Pioneers and Places Heritage Project
IRIE! dance theatre is Britain’s leading dance theatre company working in the field of African & Caribbean dance fusion. The IRIE! dance theatre archive documents the company’s pioneering educational, artistic and community-based programmes over its 37-year history. The Pioneers and Places project will make IRIE!’s archive more accessible to a wider audience of people not usually engaged in heritage through workshops, performances, talks and an exhibition.
As part of IRIE! dance theatre’s Heritage Lottery funded programme entitled ‘Pioneers and Places’ we have recreated a section of choreography from ‘Reggae Ina Ya Jeggae’ a dance work that featured in the company’s 1991 season entitled ‘let reggae touch your soul!’
Rediscovering the history of IRIE! dance theatre through its choreographic works has been enlightening and has motivated us to examine, on new bodies, the more traditional elements of the dances. These elements have laid the foundation for the movement language of the company.
The work has been remounted on 6 dancers, and creatively reimagined and put together by rehearsal director Ofelia Balogun. These dancers hold strong African and European retentions because of the transatlantic slave trade and colonisation. The rhythms and movement language continue to present themselves in contemporary African and Caribbean culture in the diaspora.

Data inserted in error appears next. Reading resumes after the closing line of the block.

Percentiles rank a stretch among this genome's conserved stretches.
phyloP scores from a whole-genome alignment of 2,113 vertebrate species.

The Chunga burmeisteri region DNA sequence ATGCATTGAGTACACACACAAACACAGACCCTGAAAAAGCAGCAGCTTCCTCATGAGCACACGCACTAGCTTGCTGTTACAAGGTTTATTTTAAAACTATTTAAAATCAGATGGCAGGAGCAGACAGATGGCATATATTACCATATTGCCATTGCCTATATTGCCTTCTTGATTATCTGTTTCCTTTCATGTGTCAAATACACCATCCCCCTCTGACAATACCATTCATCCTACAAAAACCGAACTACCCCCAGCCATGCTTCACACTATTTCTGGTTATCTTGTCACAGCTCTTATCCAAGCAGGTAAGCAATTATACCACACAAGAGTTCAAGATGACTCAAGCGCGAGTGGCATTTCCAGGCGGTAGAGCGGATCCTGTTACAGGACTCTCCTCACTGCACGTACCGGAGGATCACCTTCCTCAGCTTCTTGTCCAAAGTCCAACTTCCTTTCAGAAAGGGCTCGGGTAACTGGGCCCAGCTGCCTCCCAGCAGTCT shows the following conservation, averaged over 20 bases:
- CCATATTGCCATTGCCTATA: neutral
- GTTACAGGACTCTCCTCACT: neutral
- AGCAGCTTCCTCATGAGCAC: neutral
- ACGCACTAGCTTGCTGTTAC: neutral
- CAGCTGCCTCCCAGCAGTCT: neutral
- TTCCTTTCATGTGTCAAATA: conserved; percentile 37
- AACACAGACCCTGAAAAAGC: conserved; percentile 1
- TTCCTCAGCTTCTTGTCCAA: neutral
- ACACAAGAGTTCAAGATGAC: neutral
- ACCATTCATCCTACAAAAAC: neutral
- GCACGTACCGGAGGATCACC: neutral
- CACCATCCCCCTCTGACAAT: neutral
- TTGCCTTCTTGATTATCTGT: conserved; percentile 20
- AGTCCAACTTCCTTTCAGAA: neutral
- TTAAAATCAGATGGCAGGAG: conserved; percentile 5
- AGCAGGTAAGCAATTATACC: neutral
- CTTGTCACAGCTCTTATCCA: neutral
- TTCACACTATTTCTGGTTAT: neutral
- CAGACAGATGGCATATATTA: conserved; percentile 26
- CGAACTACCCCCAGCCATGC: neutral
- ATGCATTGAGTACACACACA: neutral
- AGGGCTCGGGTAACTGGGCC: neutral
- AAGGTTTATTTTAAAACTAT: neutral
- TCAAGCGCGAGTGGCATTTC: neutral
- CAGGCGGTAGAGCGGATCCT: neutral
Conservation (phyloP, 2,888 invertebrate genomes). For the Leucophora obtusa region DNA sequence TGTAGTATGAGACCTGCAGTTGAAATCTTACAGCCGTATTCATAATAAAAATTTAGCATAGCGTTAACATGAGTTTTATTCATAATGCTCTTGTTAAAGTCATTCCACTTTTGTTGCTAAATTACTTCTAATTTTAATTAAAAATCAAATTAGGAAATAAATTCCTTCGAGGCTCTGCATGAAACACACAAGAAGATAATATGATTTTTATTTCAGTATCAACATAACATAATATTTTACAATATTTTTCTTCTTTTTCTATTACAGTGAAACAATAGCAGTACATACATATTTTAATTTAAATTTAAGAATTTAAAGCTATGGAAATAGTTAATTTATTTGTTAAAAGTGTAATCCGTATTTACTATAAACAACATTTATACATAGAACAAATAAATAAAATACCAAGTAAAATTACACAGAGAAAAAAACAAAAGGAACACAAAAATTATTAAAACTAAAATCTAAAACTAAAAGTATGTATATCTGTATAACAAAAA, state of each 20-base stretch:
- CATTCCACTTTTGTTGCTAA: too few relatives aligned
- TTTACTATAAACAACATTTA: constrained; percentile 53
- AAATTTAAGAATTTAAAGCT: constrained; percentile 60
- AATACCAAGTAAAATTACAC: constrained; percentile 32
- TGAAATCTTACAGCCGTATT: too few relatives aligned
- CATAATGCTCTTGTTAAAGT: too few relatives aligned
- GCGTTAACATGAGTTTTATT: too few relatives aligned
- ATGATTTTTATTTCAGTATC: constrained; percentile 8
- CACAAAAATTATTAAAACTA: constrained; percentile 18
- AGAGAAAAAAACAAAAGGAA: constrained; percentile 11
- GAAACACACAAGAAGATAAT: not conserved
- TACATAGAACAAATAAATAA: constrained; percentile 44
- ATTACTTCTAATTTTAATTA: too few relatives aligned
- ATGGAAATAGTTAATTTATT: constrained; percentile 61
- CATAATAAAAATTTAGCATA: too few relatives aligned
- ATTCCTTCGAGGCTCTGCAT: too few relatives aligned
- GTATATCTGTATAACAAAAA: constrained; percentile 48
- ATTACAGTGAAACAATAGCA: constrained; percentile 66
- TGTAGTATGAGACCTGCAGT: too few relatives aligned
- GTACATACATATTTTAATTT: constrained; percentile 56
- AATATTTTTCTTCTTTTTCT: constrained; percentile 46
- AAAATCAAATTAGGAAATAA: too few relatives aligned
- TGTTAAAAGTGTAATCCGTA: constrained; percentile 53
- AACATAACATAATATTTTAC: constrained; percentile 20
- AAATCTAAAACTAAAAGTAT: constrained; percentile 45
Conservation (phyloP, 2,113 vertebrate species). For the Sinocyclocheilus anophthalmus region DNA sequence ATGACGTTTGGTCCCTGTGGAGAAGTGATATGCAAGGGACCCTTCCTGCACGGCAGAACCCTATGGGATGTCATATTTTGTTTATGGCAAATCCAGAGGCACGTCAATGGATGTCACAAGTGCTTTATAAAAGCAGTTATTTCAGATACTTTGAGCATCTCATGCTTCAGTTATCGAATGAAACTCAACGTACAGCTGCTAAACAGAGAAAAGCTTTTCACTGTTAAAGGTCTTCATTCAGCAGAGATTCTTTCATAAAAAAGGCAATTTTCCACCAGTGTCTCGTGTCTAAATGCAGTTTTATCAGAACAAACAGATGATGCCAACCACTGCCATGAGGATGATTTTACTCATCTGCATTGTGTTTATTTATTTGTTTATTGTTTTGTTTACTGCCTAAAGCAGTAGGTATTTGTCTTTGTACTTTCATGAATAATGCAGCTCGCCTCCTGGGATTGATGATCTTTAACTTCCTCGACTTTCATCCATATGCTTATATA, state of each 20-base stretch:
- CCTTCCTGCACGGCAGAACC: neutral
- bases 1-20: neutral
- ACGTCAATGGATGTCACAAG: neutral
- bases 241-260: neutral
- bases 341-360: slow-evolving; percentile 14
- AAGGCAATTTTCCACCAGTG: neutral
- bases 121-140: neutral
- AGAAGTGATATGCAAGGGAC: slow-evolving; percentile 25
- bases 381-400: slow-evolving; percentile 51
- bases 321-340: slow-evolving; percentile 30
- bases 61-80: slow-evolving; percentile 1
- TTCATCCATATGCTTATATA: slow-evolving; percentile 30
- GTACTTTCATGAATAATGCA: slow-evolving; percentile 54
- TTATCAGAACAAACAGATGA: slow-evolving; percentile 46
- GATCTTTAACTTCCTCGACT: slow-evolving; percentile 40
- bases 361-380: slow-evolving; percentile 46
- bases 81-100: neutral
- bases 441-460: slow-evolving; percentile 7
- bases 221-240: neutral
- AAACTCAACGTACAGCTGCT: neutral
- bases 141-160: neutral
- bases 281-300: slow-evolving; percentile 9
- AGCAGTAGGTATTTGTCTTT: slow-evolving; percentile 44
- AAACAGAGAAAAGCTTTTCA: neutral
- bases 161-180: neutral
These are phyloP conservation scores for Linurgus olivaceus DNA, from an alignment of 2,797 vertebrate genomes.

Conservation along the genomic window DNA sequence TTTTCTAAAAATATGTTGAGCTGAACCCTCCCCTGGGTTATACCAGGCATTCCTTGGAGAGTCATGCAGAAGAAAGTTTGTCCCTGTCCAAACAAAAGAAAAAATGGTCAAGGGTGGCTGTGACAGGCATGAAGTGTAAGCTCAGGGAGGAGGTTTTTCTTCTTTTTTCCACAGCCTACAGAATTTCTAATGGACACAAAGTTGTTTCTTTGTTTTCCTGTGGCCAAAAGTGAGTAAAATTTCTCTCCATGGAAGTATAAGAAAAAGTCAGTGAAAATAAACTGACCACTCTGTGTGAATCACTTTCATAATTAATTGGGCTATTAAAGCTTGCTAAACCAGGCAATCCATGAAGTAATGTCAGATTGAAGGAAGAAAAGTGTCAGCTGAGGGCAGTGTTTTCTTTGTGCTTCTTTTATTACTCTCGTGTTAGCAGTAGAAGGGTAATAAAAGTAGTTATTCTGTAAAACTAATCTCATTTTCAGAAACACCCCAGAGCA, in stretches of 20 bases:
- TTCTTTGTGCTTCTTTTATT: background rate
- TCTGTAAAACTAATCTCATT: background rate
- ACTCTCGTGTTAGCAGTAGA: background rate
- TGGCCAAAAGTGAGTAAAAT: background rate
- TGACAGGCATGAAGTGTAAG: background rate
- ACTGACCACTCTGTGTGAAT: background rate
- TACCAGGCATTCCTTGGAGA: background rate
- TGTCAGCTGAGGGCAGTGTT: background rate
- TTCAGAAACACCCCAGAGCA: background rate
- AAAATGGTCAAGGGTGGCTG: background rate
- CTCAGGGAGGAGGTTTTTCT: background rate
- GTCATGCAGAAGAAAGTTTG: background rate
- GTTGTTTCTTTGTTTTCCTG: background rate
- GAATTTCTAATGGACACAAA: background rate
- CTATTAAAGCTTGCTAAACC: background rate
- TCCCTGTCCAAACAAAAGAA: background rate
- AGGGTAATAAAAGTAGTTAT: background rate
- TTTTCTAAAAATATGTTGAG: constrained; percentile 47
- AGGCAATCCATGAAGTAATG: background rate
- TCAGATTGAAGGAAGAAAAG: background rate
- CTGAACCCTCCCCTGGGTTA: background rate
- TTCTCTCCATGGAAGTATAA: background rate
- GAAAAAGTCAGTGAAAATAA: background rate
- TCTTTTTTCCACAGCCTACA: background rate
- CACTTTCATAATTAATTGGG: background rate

Kumina; Quadrille; (Poem by Louise Bennett-Coverley); Yanvalou; Burru and Nyabinghi
Wieke Vink, one of our Pioneers and Places Heritage Project volunteers, was inspired by watching rehearsals for the reconstruction of ‘Reggae Ina Yu Jeggae’ to write a spoken word piece, which she presented live following the performance. You can hear her beautiful words below, accompanied by photographs taken and edited by another of our project volunteers and IRIE! graduate, Laura Bodner
The Pioneers and Places Heritage Project is made possible with The National Lottery Heritage Fund. Thanks to National Lottery players, we are making IRIE!’s archive more accessible to a wider audience of people not usually engaged in heritage.